(6.45) 
We also see from (6.43) and (6.44) that if in passing from one frame to another the law of impulse conservation is not true, the law of energy conservation will be untrue, too, as the situation is impossible when in some formalism one conservation law is true and another is not. Both laws must be true or not. It also follows from our consideration that in the inhomogeneous gravity field, in passing between the inertial and noninertial frames, the conservation laws will not be in such agreement with each other, as each of considered bodies will have its own acceleration of free fall proportional to the strength of gravity field at the place of location of this body. As the value of this acceleration for separate bodies will not be same as the acceleration of the frame’s origin, in (6.39) and (6.45) the noncompensated summands will appear, and they will make the frames nonequivalent. And in the relativistic formalism this correspondence, even approximate and even in the homogeneous gravity field, is not true. We can easily make sure of it if we consider the same conservation laws for impulse and energy in limits of this conception. Let us begin with the conservation law of impulse of the system of bodies. The law of impulse conservation to remain true in passing from one frame to another, two conditions have to be satisfied: – the conservation law has to be true in the initial frame; – the transforms have to remain the parallelogram law. The Lorentz transforms and Einsteinian kinematics satisfy neither. Actually, let at some, even inertial, frame some amount of bodies moves arbitrarily and their trajectories cross each other in extrapolation, which implies interaction between these bodies. And let the total impulse before the interaction be 
(6.46) 
“Relativistic mechanics proceeds from the premise that in the coordinate system K' , in which the material point is resting at the considered moment, the following equations of motion of old mechanics are true: 
(6.47) 
[23, p. 170]. It immediately follows from this that if at the next moment of time the material body has gained the speed (which is predestined by the equations of motion (6.47)), then (6.47) is already untrue. Nothing to say of considered problem where we consider some amount of material bodies moving with different speeds which we cannot think resting in this frame even at the initial moment. Really, “… introducing the hypothesis that the mass m_{v} depends on the energy, which means – also on time, we encounter the difficulty that for this case the equations of mechanics are already unknown; the first equality in the relationship 
(6.48) 
is already untrue. None the less, we have to assume that the difference 
(6.49) 
is in proportion to the second order of speed. So, if all speeds are so little that we can neglect the secondorder terms, in the change of mass m_{v} the equation 
(6.50)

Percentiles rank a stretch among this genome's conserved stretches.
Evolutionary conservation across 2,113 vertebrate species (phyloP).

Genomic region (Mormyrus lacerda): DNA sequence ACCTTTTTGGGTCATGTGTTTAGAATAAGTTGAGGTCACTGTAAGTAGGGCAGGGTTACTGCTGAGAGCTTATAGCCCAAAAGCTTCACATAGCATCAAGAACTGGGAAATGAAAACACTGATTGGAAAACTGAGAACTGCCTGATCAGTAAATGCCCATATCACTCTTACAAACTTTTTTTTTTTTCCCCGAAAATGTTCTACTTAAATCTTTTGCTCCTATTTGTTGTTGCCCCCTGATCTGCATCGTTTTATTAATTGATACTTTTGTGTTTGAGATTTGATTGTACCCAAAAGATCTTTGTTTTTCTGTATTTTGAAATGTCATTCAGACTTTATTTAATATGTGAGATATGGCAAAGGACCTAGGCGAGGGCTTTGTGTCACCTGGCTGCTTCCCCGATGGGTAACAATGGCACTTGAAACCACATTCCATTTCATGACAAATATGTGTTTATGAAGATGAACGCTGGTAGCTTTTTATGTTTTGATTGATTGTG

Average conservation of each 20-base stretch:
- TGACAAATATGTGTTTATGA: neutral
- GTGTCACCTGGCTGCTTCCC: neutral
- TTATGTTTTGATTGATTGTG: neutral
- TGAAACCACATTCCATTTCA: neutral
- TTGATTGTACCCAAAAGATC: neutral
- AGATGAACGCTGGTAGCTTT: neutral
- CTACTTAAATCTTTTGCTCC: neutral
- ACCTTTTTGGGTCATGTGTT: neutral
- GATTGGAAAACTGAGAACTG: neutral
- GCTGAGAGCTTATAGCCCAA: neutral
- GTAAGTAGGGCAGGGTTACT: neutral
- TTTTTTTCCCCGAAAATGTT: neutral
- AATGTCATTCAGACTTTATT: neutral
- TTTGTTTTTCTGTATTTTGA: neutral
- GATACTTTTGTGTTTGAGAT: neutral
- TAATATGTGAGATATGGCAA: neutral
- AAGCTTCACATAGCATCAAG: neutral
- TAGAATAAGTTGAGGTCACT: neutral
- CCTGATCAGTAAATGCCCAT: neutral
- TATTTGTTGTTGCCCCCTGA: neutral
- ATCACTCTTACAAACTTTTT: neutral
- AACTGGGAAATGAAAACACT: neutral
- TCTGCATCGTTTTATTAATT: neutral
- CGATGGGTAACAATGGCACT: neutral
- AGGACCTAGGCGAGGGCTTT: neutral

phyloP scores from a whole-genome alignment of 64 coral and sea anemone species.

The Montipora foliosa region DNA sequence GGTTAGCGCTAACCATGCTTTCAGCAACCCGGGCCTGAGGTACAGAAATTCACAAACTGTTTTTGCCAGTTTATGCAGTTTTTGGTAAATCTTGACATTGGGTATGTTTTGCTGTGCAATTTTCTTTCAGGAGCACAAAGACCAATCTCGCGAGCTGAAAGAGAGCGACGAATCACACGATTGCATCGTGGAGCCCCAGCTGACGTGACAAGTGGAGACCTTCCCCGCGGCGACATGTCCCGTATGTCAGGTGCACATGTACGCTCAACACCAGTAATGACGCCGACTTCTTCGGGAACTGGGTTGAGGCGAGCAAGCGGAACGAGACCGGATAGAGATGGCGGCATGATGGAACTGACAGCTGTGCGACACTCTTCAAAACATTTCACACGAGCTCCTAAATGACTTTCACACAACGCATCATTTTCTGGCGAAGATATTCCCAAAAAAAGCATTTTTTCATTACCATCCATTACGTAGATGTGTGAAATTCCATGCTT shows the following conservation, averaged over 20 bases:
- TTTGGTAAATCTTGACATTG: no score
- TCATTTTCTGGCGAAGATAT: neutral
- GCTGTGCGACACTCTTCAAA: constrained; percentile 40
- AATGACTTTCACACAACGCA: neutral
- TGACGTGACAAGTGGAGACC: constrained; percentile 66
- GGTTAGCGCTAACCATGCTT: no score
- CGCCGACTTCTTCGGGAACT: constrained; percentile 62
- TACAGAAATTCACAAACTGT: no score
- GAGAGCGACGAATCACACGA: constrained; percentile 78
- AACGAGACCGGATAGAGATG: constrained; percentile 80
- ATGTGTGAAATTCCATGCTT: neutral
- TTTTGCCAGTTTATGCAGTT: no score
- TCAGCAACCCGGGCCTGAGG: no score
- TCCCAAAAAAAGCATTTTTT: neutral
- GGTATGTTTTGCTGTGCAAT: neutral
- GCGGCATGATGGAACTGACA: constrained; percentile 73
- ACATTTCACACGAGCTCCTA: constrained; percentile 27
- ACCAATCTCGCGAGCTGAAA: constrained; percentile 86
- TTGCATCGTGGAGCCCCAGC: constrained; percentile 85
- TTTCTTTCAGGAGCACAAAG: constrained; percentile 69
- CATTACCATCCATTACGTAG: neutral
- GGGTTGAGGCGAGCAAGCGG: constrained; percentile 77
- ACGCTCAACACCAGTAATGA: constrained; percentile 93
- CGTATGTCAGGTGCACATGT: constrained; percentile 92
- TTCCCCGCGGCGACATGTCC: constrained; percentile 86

remains true with the assumed accuracy” [77, p. 43]. Like this, Einstein solves the problem with the change of time in uniformly accelerated frames: “First of all we have to account that we can neglect the specific affection of acceleration onto the pace of clocks , as it has to be of the order of ^{2} . Then, as we can neglect the affection of speed gained during the time onto the pace of clocks, and as the path relative to S' (the uniformly moving frame – Authors) passed by the clocks during the time is ^{2} in the order of its value and, thus, we can neglect it, the reading of clocks in during the element of time is fully same as the reading in S' . From this, the light in vacuum propagates relative to during the element of time with the universal speed c, if we determine the simultaneity in the frame S' that at the moment is resting relative to and if we do not apply, to measure the time and coordinates, relatively, the clocks and scales equivalent to those which are used to measure the time and space in nonaccelerated frames. Thus, in this case also, to define the term of simultaneity, we may apply the principle of lightspeed constancy, if we confine ourselves to very little light paths” [52, p. 107]. We know that the negligible smallness of quadratic terms corresponds, from the relativistic viewpoint, to the area in which classical mechanics is true and in it the conservation laws are true without the hypothesis in which the mass depends on the energy of body, and out of this area the laws of mechanics are not true. So we may surely state that in frames of SRT that describes, from the relativistic view, just the motion of bodies whose speed is comparable with that of light, we may not speak at all of the dynamic equivalence of frames. And not only inertial frames but noninertial, too. It follows from the said that we may not consider in the relativistic conception any dynamic transforms, in that number on the basis of Maxwell theory. Not better things are with the coordinate transform. If we state the problem so as we stated it before, in case of classical formalism, namely – passing from the inertial frame to that noninertial, we will find this passing nonobvious in the relativistic formalism, as it is not clear a priori, whether the postulate of lightspeed constancy will remain true in the noninertial frame. And Einstein tried to substantiate that we may apply SRT to the noninertial frames as follows: “We still applied the principle of relativity, i.e. the requirement, the laws of nature to be independent of the state of frame’s motion, only to the nonaccelerated frames. Can we imagine that the principle of relativity is true also for frames moving relative to each other with an acceleration? True, we still have not a possibility to discuss here this question in details. But as this question has to arise before each who followed how we applied the principle of relativity up to now, I will express my opinion on this matter. Consider two frames _{1} and _{2} . Let _{1} move with an acceleration with its axis X, and let its acceleration (constant in time) be . Suppose, _{2} rests but is in a homogeneous gravity field that adds to all bodies the acceleration ( ) in the direction of the axis X. We know that the physical laws related to _{1} do not differ from the laws related to _{2} , because in the gravity field all bodies are accelerated equally. So, with today level of our knowledge, we have no grounds to assume the frames _{1} and _{2} to differ from each other in some relation, and further we will premise full physical equivalence of gravity field and related acceleration of the frame. This premise extends the principle of relativity onto the case of uniform rectilinear motion of the frame” [52, p. 105–106]. As we see, this substantiation is only an attempt to prove the statement through the corollary of the same statement. Well, to have a right to write “We know that the physical laws related to _{1} do not differ from the laws related to _{2} , because in the gravity field all bodies are accelerated equally”, we have first to prove that in the noninertial frame, the SRT postulates are true, as well as the conservation laws in limits of relativistic formalism. Undoubtedly, it was incorrect to base on the fact that in classical mechanics, in homogeneous gravity field, some equivalence exists and on this grounds to establish the equivalence in the basically other formalism in which “the law of speeds parallelogram is true only in the first approximation” [52, p. 75], and it was groundless to appeal to the level of our knowledge. Einstein was aware, of course, of all computations that we gave above and the theorems of Coriolis force, of tidal flows, of circular flows arising due to the complicated orbiting of the Earth. We can add Einstein’s declaration that within the relativistic conception, at the speeds comparable with that of light, the laws of dynamics lose their power. And if he, none the less, insisted that these regularities are unknown, it was only because he understood the deadlock to which his postulates lead on whose basis he tried to build the theory. And he saw the only way out – not to put into correspondence his theory and phenomena of nature but to ignore further the phenomenology of physical processes in order to retain the postulatory basis of his conception. It is a century now that all physicists of the world, and not only they, pay for this ignoration. The situation in relativity is even worse because in fact Einstein was not interested in the gravity field as such. To build the general theory of relativity, he had an inhomogeneous field. Recall the technique, how Bergmann calculated the curve of spacetime, going round the closed timelike loop that we analysed in the section 5. If on the sides of this loop the acceleration of free fall is same, then the curvature of spacetime will be zero, irrespectively of, whether the frame is accelerated or not. And only with the difference of freefall acceleration in the pathtracing there arises some resulting inclination of vector which we can attribute to the curvature of space. But this means that the falling frame has to move in the inhomogeneous gravity field. As we showed above, in such field the equivalence will not take place; as the consequence, it will transform the shape of the system of bodies whose different parts will be affected by the mass force different in amplitude. And namely understanding that the laws of dynamics are violated in nonuniformly accelerated frames stimulated Einstein to introduce the equivalence within the uniformly accelerated frame and to apply it to the nonuniformly accelerated frames, which additionally made GRT an artificial abstract theory. At the same time, using the evidence that we yielded above – that material points and field processes are transformed differently even within the classical theory, and differently just in the meaning that, since the field processes are interconnected with the luminiferous substance, even inertial frames appear nonequivalent, – we can extend our conclusions made in the previous sections and show that in the freely falling frame it is senseless to speak of constant speed of light even in frames of classical formalism, nothing to say – to postulate this constancy within the relativistic formalism. Since this consideration is exceptionally important for the studied issue of equivalence of reference frames, we will enlighten it in a separate subsection.